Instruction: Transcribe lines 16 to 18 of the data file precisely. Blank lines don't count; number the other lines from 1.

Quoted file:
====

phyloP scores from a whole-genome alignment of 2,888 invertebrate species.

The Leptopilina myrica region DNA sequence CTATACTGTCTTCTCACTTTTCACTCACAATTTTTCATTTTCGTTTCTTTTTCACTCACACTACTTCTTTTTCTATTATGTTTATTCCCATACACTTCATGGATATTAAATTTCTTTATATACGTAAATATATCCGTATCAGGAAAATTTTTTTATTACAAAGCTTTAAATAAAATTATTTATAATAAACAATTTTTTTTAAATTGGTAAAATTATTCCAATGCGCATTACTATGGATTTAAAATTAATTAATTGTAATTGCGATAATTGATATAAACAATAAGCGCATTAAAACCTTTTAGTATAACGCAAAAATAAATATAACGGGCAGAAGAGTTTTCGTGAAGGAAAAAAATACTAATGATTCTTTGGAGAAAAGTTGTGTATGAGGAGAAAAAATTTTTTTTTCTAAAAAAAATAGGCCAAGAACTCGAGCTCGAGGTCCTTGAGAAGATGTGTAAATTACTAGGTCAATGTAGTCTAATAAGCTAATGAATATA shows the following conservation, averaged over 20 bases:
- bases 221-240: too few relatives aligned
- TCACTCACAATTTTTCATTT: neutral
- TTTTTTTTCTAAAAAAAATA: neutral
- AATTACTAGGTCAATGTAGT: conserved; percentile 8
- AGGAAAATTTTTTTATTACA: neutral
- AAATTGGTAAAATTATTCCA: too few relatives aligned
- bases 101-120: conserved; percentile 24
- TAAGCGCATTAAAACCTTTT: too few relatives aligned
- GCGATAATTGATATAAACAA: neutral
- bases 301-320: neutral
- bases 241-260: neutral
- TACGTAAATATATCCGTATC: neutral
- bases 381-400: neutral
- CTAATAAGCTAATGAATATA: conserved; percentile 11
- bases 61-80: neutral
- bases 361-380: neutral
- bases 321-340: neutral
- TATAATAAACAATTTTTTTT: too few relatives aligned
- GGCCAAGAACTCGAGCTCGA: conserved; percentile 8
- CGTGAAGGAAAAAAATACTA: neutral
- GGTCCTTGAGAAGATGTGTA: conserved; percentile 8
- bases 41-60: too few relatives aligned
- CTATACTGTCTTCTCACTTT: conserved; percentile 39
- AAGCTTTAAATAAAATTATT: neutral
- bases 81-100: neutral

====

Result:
- CTAATAAGCTAATGAATATA: conserved; percentile 11
- bases 61-80: neutral
- bases 361-380: neutral